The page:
By LAMECH JOHNSON
Tribune Staff Reporter
A JUDGE approved a five-month delay of the government’s winding-up petition concerning the stalled Baha Mar project to see what unfolds in the ongoing sales process that has courted 16 prospective buyers.
Court appointed receiver Raymond Winder told reporters after the closed hearing that there was a “good expectation” the shuttered resort would be sold before the matter returns to court at the end of September.
Justice Ian Winder was due yesterday to hear the petition brought by several government agencies, including the National Insurance Board (NIB) and Gaming Board, to formally wind-up Baha Mar and place it into formal liquidation as a result of its inability to pay its debts.
However, in the chamber hearing before the judge, a third adjournment was requested in the matter since the government’s filing last summer.
Wayne Munroe, QC, and lawyer for the petitioners, confirmed an earlier report by Tribune Business that the hearing was likely to be delayed again.
“This morning (Thursday) there was an application by the petitioners to have the matter adjourned to the 30th (of September) to permit the sales process to go on its way and be completed,” Mr Munroe said.
“There is anticipation that the sales process could be completed and certainly an offer (by) early June. And so rather than proceed, the matter was adjourned to September 30. There are 16 persons who have expressed interest and so they will have a period to next week to put in their firm bids and then those bids will be evaluated.”
Mr Munroe could not confirm if Baha Mar developer Sarkis Izmirlian was on the list.
“I suspect that if he says that he is, he is,” Mr Munroe added.
Mr Winder, Deloitte & Touche (Bahamas) managing partner, was tight-lipped on additional details.
“We’re still working on it, we’re still working on it,” he said outside court. “We have a number of companies that have interest and so we’re moving forward. But I’m not at liberty at this point in time to share that information.”
When asked if there was a legitimate expectation that the resort would be sold before the adjourned date, he said yes.
“Good expectation,” Mr Winder said.
In March of this year, Baha Mar’s receivers launched a formal sales process for the stalled $3.5 billion project by hiring Canadian-headquartered real estate firm Colliers International to market it to potential purchasers.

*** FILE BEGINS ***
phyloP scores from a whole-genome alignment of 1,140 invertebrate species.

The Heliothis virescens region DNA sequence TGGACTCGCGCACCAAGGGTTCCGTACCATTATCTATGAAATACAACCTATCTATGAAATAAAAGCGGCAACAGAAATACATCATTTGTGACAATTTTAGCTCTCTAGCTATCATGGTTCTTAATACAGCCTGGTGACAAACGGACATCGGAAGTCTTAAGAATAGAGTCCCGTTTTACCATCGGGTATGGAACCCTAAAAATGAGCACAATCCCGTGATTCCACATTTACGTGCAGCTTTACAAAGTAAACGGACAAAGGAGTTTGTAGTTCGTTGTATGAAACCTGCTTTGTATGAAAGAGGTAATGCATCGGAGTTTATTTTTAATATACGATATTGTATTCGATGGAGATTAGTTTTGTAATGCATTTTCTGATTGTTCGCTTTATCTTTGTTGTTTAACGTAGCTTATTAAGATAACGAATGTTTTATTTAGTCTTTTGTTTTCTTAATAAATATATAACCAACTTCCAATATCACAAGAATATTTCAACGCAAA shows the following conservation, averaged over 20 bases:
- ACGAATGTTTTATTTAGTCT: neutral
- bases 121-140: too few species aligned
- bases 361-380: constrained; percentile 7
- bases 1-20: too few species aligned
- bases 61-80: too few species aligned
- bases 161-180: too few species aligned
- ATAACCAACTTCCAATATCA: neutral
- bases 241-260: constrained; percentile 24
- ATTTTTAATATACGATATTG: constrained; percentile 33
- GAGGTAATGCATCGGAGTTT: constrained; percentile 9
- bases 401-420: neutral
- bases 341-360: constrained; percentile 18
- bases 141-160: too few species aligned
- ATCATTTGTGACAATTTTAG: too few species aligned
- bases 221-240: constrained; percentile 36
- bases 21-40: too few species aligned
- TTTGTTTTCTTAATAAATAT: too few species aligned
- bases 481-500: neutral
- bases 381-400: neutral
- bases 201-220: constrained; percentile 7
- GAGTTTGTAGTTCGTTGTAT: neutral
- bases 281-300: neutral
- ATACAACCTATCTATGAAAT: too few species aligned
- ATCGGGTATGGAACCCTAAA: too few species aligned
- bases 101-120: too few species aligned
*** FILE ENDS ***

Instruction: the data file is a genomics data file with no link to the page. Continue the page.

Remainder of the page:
The opening of the 2,000 plus room resort was scheduled for December 2014, but was delayed to March 2015 and again to May 2015.
Baha Mar’s developer then filed for bankruptcy protection in the United States on June 29, 2015; however the Supreme Court rejected the resort’s application for the matter to be recognised here.
A US judge later threw out the bankruptcy application for Baha Mar’s Bahamian companies.
Joint provisional liquidators (JPLs) were appointed in September to protect and prevent the depletion of the resort’s assets before an expected full winding-up of the resort took place.
However, the resort was placed into receivership in October and the status quo remains until otherwise asked for by the parties or directed by the judge.
At the previous scheduled winding-up hearing in February, Crown representatives admitted to Justice Winder that the initial two months granted to stakeholders to negotiate the property’s future was “over-ambitious” and unrealistic.
Mr Izmirlian is at odds with the resort’s general contractor, China Construction America (CCA) Bahamas, which Baha Mar has blamed for numerous opening delays. However, CCA has placed the blame for the resort’s woes on Baha Mar executives, citing mismanagement as the reason the property is behind schedule. The developer filed a lawsuit against CCA in the UK.
In early April, Mr Izmirlian asked the president of the EXIM Bank of China to accept his offer to complete and open the stalled resort, promising to rehire Bahamian employees while ensuring that the bank will not have to take a discount on its debt. In other words it would recover its debt in full.
Mr Izmirlian’s offer would also ensure that unsecured creditors, many who are “suffering in the Bahamas,” would be paid, he wrote.
The letter was a follow-up to the offer he made to the bank on January 11, to which he said he received no response.